By Elizabeth Giles
Inspired by Sean Kirst’s call for Central Terminal memories in a recent issue of The Buffalo News, I thought I’d share my much later, much less poignant memories – but with an eye to the future.
My Central Terminal story begins in the mid-1970s, when the building was well into its final years of service as a train station. My sister and I played in the vast open spaces of the concourse and the waiting room full of empty wooden benches while waiting for our Amtrak train to Amsterdam, N.Y., a few times a year to visit our grandmother.
We were generally shy, well-behaved kids, but there was no one there to be embarrassed to run around in front of, shrieking to test the echo resonance and watching the startled pigeons flutter by overhead. The train was almost always late, so we’d open the one-pound bag of M&Ms we’d brought along for the trip, playing guess-the-color-win-the-M&M to pass the time. Then we’d dash off in a sugar-fueled relay. Central Terminal was a massive, spooky, but as yet unspoiled funhouse, beckoning to be explored.
Of course, it was more than that. I would grow up to appreciate that it was a cultural treasure that no one in power at the time either cared about or knew how to save when the place became too unwieldy to maintain only for railroad business. Adaptive reuse of historic structures was a little-known concept back then. And who could foresee the coming climate-change crisis that would cause us to rethink our overreliance on cars and air travel?
Almost 50 years later, the terminal has already survived its worst days. Once stripped of its valuables and allowed to deteriorate, it has been rescued, stabilized and slowly improved by the non-profit that now owns it, with the help and support of many passionate advocates in Western New York. Public events at Central Terminal are well-attended. Saturday’s East Side Festival, concluding with a concert by the Buffalo Philharmonic Orchestra, may be the most spectacular yet.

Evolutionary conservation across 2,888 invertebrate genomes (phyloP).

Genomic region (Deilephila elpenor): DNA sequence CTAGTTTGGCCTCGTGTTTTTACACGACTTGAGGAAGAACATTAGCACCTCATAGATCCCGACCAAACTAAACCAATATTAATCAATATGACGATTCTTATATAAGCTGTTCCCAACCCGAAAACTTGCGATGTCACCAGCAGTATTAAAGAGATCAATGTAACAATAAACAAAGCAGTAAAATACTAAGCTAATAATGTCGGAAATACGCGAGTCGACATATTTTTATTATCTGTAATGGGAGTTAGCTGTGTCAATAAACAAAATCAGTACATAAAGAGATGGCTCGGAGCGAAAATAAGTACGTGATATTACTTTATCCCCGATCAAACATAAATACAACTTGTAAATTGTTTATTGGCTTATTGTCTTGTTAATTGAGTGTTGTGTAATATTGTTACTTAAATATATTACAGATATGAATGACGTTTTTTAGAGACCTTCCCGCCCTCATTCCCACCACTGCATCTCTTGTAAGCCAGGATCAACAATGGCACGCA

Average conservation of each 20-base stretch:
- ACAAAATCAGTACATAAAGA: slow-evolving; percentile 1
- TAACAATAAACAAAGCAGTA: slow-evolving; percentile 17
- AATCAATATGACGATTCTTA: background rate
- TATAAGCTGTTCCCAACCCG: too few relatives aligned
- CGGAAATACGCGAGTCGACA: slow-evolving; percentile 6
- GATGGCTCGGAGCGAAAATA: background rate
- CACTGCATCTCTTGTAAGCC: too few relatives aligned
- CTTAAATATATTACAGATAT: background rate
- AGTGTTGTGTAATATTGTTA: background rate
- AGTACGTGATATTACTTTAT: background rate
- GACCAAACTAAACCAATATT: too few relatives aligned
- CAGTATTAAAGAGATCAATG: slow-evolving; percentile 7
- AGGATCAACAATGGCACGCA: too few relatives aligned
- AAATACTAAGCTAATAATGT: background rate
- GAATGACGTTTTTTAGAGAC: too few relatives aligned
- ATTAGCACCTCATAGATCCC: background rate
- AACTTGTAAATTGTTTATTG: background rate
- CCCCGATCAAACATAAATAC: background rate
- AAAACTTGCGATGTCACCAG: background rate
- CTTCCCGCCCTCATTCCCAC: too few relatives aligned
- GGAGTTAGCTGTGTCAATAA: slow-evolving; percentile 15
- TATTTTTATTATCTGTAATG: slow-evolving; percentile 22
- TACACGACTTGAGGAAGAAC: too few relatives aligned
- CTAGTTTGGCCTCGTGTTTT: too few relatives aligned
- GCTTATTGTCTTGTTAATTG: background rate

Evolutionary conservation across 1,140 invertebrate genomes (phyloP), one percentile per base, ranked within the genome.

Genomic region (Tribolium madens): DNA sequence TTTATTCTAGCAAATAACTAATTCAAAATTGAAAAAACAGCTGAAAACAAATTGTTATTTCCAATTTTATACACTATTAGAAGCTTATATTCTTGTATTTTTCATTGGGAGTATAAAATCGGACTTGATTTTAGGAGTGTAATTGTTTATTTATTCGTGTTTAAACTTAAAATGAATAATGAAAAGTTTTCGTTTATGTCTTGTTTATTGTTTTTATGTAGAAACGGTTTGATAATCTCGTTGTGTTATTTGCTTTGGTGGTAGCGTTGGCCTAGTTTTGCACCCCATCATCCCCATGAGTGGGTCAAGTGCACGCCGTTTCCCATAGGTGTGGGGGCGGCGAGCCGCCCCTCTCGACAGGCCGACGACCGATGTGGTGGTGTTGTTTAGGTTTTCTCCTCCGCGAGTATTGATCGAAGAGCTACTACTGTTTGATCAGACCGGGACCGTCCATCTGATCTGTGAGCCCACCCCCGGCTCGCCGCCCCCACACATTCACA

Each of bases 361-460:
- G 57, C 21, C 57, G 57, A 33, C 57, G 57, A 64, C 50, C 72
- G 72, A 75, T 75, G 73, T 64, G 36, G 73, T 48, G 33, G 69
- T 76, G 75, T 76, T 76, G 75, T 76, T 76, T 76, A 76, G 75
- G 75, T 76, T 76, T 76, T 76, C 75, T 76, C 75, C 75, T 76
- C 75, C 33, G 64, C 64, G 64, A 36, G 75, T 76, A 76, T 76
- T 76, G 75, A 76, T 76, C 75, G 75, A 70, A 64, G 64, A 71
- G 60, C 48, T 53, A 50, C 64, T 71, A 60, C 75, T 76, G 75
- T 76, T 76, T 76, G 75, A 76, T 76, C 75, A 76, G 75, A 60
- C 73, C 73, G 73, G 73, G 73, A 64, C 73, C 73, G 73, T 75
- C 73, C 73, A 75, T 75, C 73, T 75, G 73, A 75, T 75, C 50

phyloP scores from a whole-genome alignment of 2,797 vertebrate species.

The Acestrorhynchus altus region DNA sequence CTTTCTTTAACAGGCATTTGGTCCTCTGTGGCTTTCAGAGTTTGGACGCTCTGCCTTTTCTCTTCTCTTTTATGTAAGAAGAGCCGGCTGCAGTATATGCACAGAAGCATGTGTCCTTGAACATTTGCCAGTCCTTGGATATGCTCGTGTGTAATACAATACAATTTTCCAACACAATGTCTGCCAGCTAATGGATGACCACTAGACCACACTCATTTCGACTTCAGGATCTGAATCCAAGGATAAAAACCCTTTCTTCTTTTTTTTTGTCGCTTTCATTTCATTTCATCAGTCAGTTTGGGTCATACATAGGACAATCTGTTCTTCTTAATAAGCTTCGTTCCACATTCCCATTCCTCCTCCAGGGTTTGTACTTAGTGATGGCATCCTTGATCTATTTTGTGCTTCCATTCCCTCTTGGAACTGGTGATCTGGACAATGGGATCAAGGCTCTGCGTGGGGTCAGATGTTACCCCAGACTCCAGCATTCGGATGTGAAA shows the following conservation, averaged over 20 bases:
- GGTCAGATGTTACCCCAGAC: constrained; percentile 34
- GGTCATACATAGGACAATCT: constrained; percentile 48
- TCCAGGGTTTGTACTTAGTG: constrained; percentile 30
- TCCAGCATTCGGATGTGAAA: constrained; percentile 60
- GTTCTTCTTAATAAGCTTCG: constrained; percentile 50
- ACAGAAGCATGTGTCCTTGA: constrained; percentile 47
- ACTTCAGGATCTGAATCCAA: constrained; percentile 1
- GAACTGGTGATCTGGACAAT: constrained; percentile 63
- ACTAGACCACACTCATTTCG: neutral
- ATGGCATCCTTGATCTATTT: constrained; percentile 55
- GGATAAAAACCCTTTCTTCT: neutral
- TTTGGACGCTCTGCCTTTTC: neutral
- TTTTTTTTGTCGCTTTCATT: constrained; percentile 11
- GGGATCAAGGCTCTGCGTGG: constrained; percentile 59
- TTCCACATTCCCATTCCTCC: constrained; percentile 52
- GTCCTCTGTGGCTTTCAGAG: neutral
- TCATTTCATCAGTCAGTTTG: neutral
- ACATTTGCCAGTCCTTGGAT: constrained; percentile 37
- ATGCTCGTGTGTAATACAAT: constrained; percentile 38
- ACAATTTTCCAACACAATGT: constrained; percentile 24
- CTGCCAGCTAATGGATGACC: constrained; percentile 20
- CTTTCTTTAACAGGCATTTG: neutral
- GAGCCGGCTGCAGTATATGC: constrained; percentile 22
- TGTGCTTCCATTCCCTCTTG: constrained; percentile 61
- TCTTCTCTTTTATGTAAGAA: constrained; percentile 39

Although the public overwhelmingly supported restoring Amtrak service to the terminal a few years back, and lost out (at least for the time being) to downtown, there is reason for optimism.
Found by a Harvard study to be one of the top two climate resilient cities in the nation, Buffalo is poised to regain population; not only do we have precious water resources, but abundant legacy rail infrastructure that could be repurposed for 21st century, low-carbon transportation needs. Situated at the epicenter of that rail infrastructure, ready to serve freight lines, local and regional commuters, and even high-speed rail between New York City and Toronto, is our spectacular Central Terminal, the state’s western “bookend” counterpart to Manhattan’s Grand Central Station.
Developers and community activists, alike, are already investing in Central Terminal’s surrounding East Side neighborhoods, not only to restore architectural treasures of the past, but to tap into a long underappreciated geographical and human potential to become something better than it ever was.
I cite another Sean Kirst Buffalo News piece, this time a front-page commentary celebrating the complete and recently inconceivable turn-around of Buffalo’s once “scary, dirty” waterfront into a destination for jubilant crowds:
“ [This transformation] proves what imagination can do in places where we might otherwise not see it coming, a kind of energy that we all hope will move even heavier boulders in this region.”
Boulders like the revival of Buffalo Central Terminal and the long-suffering but history-rich and evermore culturally rich East Side.
Elizabeth Giles remembers playing in the Central Terminal and sees hope for its renewal.